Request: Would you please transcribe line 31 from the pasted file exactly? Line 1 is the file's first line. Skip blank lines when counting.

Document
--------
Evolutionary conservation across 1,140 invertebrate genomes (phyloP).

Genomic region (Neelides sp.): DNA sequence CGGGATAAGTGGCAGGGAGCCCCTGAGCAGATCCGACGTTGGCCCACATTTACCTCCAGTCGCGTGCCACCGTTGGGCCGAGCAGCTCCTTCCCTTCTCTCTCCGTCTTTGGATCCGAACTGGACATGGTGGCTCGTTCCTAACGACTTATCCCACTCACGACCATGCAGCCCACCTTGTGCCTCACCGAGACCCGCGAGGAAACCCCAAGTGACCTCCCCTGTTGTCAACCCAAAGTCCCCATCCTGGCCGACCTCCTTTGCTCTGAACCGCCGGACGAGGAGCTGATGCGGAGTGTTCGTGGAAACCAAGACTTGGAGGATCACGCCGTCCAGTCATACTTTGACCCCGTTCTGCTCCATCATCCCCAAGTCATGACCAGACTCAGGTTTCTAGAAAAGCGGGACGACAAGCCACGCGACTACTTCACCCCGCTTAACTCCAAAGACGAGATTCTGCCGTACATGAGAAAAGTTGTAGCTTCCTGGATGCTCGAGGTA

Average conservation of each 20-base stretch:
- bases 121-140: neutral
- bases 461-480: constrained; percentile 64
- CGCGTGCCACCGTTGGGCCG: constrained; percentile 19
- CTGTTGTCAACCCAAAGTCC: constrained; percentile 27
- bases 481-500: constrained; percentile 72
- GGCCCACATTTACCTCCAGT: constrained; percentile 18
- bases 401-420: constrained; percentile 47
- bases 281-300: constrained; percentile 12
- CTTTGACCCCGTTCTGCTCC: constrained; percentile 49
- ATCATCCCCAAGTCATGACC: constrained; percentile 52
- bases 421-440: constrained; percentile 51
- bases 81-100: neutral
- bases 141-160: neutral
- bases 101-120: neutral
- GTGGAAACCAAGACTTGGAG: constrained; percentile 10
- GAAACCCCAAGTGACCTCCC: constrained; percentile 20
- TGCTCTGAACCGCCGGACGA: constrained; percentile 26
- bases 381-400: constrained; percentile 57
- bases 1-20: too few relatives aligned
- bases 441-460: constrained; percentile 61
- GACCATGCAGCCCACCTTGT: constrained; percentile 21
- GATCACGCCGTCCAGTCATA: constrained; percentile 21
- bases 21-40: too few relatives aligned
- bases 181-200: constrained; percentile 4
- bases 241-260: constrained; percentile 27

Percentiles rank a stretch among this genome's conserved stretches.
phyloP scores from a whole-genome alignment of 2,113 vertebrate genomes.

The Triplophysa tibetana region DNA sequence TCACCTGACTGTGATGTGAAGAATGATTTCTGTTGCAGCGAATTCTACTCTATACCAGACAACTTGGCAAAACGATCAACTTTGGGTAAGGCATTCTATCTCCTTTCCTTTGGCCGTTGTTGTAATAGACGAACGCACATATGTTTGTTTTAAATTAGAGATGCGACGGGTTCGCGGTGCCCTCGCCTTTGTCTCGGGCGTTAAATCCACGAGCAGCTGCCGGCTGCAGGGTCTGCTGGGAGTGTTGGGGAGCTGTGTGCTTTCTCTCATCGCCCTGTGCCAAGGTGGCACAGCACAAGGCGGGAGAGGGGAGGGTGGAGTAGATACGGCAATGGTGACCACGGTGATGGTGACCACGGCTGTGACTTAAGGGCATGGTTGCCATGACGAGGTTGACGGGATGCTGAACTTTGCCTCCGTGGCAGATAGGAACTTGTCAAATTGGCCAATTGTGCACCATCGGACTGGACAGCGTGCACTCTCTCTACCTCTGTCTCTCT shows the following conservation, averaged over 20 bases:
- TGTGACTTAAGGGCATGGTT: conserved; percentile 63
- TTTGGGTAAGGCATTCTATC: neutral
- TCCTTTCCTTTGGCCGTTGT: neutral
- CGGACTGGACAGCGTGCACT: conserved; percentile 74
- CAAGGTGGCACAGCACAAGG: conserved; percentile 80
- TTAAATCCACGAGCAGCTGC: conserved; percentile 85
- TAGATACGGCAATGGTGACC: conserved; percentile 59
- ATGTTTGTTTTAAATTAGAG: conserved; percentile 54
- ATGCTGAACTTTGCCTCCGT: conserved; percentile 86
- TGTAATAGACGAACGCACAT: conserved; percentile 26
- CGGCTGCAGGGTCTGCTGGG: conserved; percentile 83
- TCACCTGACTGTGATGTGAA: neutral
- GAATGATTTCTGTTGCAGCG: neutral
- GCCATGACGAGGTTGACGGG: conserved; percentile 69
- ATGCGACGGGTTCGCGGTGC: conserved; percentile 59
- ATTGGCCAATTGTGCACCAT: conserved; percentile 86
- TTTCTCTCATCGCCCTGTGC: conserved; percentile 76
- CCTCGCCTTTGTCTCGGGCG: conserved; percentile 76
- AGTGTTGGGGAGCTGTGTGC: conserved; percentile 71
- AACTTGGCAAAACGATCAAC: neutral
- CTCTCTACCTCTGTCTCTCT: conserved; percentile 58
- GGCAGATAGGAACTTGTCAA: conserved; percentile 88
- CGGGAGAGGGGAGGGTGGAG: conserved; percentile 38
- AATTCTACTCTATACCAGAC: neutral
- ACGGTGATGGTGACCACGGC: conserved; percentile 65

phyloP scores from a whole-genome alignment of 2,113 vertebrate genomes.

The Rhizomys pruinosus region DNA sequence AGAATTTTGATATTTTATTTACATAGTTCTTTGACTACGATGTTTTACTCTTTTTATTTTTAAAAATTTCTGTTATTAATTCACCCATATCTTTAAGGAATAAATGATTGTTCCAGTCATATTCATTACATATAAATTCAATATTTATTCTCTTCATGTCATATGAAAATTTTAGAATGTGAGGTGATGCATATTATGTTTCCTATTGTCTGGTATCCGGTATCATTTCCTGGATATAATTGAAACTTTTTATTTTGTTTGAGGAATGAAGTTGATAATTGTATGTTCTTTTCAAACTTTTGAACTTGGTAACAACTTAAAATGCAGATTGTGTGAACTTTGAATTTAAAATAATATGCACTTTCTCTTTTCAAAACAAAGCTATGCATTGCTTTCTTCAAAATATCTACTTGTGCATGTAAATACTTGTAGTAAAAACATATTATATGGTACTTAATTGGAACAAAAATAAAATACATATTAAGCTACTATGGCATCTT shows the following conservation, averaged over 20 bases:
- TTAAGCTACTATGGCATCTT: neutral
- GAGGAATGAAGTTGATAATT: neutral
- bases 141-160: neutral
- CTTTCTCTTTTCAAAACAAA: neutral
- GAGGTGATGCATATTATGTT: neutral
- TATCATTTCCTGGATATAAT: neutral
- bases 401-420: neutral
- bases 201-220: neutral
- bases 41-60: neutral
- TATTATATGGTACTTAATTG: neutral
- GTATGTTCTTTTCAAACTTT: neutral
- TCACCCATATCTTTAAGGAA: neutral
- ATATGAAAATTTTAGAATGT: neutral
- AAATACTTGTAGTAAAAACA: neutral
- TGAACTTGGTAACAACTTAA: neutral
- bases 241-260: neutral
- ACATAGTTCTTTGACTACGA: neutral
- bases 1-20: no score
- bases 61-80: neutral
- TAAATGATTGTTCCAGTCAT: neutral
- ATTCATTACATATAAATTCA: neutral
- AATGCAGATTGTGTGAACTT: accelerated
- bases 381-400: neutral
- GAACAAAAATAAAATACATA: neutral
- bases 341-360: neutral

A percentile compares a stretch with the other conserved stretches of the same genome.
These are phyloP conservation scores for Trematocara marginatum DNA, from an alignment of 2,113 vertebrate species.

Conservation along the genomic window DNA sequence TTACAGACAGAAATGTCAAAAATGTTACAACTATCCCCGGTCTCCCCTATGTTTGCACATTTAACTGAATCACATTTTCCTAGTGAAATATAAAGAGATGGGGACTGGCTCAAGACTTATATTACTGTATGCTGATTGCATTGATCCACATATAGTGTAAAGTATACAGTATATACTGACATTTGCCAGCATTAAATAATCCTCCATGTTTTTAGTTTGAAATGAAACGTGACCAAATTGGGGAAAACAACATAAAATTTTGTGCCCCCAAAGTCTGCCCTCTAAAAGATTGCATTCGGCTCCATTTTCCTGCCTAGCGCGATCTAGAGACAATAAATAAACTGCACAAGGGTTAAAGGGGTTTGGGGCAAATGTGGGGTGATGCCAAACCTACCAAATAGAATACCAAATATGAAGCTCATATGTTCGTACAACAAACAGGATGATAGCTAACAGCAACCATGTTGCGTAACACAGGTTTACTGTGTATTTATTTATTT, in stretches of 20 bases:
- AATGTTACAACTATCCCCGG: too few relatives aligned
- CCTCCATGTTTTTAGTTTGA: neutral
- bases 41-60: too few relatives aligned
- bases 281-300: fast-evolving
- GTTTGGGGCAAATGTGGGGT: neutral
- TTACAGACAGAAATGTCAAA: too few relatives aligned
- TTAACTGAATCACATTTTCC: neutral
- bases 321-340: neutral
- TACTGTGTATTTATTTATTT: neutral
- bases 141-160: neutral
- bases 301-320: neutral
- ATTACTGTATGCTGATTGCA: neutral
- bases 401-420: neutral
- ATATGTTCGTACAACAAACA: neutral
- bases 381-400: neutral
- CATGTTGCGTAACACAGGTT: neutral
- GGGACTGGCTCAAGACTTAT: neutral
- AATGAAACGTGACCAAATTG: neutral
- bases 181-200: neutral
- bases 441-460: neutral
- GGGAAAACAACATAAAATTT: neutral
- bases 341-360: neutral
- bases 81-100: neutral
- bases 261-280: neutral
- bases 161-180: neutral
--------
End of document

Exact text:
The Triplophysa tibetana region DNA sequence TCACCTGACTGTGATGTGAAGAATGATTTCTGTTGCAGCGAATTCTACTCTATACCAGACAACTTGGCAAAACGATCAACTTTGGGTAAGGCATTCTATCTCCTTTCCTTTGGCCGTTGTTGTAATAGACGAACGCACATATGTTTGTTTTAAATTAGAGATGCGACGGGTTCGCGGTGCCCTCGCCTTTGTCTCGGGCGTTAAATCCACGAGCAGCTGCCGGCTGCAGGGTCTGCTGGGAGTGTTGGGGAGCTGTGTGCTTTCTCTCATCGCCCTGTGCCAAGGTGGCACAGCACAAGGCGGGAGAGGGGAGGGTGGAGTAGATACGGCAATGGTGACCACGGTGATGGTGACCACGGCTGTGACTTAAGGGCATGGTTGCCATGACGAGGTTGACGGGATGCTGAACTTTGCCTCCGTGGCAGATAGGAACTTGTCAAATTGGCCAATTGTGCACCATCGGACTGGACAGCGTGCACTCTCTCTACCTCTGTCTCTCT shows the following conservation, averaged over 20 bases: